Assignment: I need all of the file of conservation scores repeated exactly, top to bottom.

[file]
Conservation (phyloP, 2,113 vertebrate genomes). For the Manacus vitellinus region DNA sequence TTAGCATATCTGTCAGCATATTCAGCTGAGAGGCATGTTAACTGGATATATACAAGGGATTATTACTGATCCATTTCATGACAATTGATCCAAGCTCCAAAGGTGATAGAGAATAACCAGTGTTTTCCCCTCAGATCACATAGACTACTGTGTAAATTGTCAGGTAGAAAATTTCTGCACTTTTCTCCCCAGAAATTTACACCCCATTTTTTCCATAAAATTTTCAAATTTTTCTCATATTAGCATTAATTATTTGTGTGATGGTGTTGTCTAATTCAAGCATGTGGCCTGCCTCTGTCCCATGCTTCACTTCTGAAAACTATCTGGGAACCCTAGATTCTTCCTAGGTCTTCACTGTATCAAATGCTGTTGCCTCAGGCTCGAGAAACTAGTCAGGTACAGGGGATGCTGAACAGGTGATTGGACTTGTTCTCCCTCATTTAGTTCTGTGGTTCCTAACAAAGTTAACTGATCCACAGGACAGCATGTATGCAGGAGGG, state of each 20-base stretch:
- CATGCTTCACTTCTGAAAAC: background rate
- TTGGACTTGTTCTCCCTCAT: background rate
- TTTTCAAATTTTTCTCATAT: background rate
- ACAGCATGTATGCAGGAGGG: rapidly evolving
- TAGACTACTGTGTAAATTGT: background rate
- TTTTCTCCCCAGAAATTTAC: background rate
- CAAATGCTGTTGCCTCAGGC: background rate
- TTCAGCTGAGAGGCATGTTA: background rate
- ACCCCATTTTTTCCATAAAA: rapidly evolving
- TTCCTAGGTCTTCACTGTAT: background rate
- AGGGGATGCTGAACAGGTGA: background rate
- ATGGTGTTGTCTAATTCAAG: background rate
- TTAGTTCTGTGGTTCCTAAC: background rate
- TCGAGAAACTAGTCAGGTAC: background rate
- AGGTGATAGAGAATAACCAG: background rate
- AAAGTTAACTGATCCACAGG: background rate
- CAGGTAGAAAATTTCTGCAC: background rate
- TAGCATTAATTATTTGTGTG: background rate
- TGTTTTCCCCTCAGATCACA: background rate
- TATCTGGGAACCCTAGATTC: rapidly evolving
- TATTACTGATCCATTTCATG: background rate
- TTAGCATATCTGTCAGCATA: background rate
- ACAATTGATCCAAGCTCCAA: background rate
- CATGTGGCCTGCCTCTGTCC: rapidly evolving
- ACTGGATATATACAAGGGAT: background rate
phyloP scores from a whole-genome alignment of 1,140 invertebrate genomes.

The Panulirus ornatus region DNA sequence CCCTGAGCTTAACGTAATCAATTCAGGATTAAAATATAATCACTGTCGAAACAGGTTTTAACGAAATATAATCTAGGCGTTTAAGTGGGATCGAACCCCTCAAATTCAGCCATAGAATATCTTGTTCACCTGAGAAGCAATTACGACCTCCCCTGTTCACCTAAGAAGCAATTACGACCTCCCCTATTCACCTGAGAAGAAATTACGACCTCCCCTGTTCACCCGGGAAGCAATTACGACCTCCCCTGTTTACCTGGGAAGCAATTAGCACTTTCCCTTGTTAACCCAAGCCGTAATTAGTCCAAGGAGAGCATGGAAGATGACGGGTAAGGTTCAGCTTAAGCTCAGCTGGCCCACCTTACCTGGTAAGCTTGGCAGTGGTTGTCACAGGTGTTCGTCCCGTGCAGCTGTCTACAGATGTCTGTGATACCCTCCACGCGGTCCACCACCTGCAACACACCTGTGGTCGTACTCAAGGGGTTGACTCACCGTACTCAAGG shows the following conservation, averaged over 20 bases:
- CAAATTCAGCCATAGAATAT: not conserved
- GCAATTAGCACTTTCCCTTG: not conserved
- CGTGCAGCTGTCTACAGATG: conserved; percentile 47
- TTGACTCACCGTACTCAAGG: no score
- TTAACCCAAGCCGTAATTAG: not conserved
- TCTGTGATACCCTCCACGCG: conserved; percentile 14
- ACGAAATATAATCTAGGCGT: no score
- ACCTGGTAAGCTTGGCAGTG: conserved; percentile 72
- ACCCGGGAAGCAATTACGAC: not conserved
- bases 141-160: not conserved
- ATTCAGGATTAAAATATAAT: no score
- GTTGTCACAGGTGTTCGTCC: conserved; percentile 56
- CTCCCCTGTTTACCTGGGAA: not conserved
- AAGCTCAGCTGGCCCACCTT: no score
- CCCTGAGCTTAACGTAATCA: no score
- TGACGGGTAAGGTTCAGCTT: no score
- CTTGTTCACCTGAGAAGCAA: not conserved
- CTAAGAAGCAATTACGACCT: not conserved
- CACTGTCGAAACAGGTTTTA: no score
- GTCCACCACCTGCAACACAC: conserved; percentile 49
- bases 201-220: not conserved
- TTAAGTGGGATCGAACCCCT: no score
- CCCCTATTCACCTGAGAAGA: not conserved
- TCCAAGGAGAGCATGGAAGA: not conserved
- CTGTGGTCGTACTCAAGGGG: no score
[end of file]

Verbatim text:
Conservation (phyloP, 2,113 vertebrate genomes). For the Manacus vitellinus region DNA sequence TTAGCATATCTGTCAGCATATTCAGCTGAGAGGCATGTTAACTGGATATATACAAGGGATTATTACTGATCCATTTCATGACAATTGATCCAAGCTCCAAAGGTGATAGAGAATAACCAGTGTTTTCCCCTCAGATCACATAGACTACTGTGTAAATTGTCAGGTAGAAAATTTCTGCACTTTTCTCCCCAGAAATTTACACCCCATTTTTTCCATAAAATTTTCAAATTTTTCTCATATTAGCATTAATTATTTGTGTGATGGTGTTGTCTAATTCAAGCATGTGGCCTGCCTCTGTCCCATGCTTCACTTCTGAAAACTATCTGGGAACCCTAGATTCTTCCTAGGTCTTCACTGTATCAAATGCTGTTGCCTCAGGCTCGAGAAACTAGTCAGGTACAGGGGATGCTGAACAGGTGATTGGACTTGTTCTCCCTCATTTAGTTCTGTGGTTCCTAACAAAGTTAACTGATCCACAGGACAGCATGTATGCAGGAGGG, state of each 20-base stretch:
- CATGCTTCACTTCTGAAAAC: background rate
- TTGGACTTGTTCTCCCTCAT: background rate
- TTTTCAAATTTTTCTCATAT: background rate
- ACAGCATGTATGCAGGAGGG: rapidly evolving
- TAGACTACTGTGTAAATTGT: background rate
- TTTTCTCCCCAGAAATTTAC: background rate
- CAAATGCTGTTGCCTCAGGC: background rate
- TTCAGCTGAGAGGCATGTTA: background rate
- ACCCCATTTTTTCCATAAAA: rapidly evolving
- TTCCTAGGTCTTCACTGTAT: background rate
- AGGGGATGCTGAACAGGTGA: background rate
- ATGGTGTTGTCTAATTCAAG: background rate
- TTAGTTCTGTGGTTCCTAAC: background rate
- TCGAGAAACTAGTCAGGTAC: background rate
- AGGTGATAGAGAATAACCAG: background rate
- AAAGTTAACTGATCCACAGG: background rate
- CAGGTAGAAAATTTCTGCAC: background rate
- TAGCATTAATTATTTGTGTG: background rate
- TGTTTTCCCCTCAGATCACA: background rate
- TATCTGGGAACCCTAGATTC: rapidly evolving
- TATTACTGATCCATTTCATG: background rate
- TTAGCATATCTGTCAGCATA: background rate
- ACAATTGATCCAAGCTCCAA: background rate
- CATGTGGCCTGCCTCTGTCC: rapidly evolving
- ACTGGATATATACAAGGGAT: background rate
phyloP scores from a whole-genome alignment of 1,140 invertebrate genomes.

The Panulirus ornatus region DNA sequence CCCTGAGCTTAACGTAATCAATTCAGGATTAAAATATAATCACTGTCGAAACAGGTTTTAACGAAATATAATCTAGGCGTTTAAGTGGGATCGAACCCCTCAAATTCAGCCATAGAATATCTTGTTCACCTGAGAAGCAATTACGACCTCCCCTGTTCACCTAAGAAGCAATTACGACCTCCCCTATTCACCTGAGAAGAAATTACGACCTCCCCTGTTCACCCGGGAAGCAATTACGACCTCCCCTGTTTACCTGGGAAGCAATTAGCACTTTCCCTTGTTAACCCAAGCCGTAATTAGTCCAAGGAGAGCATGGAAGATGACGGGTAAGGTTCAGCTTAAGCTCAGCTGGCCCACCTTACCTGGTAAGCTTGGCAGTGGTTGTCACAGGTGTTCGTCCCGTGCAGCTGTCTACAGATGTCTGTGATACCCTCCACGCGGTCCACCACCTGCAACACACCTGTGGTCGTACTCAAGGGGTTGACTCACCGTACTCAAGG shows the following conservation, averaged over 20 bases:
- CAAATTCAGCCATAGAATAT: not conserved
- GCAATTAGCACTTTCCCTTG: not conserved
- CGTGCAGCTGTCTACAGATG: conserved; percentile 47
- TTGACTCACCGTACTCAAGG: no score
- TTAACCCAAGCCGTAATTAG: not conserved
- TCTGTGATACCCTCCACGCG: conserved; percentile 14
- ACGAAATATAATCTAGGCGT: no score
- ACCTGGTAAGCTTGGCAGTG: conserved; percentile 72
- ACCCGGGAAGCAATTACGAC: not conserved
- bases 141-160: not conserved
- ATTCAGGATTAAAATATAAT: no score
- GTTGTCACAGGTGTTCGTCC: conserved; percentile 56
- CTCCCCTGTTTACCTGGGAA: not conserved
- AAGCTCAGCTGGCCCACCTT: no score
- CCCTGAGCTTAACGTAATCA: no score
- TGACGGGTAAGGTTCAGCTT: no score
- CTTGTTCACCTGAGAAGCAA: not conserved
- CTAAGAAGCAATTACGACCT: not conserved
- CACTGTCGAAACAGGTTTTA: no score
- GTCCACCACCTGCAACACAC: conserved; percentile 49
- bases 201-220: not conserved
- TTAAGTGGGATCGAACCCCT: no score
- CCCCTATTCACCTGAGAAGA: not conserved
- TCCAAGGAGAGCATGGAAGA: not conserved
- CTGTGGTCGTACTCAAGGGG: no score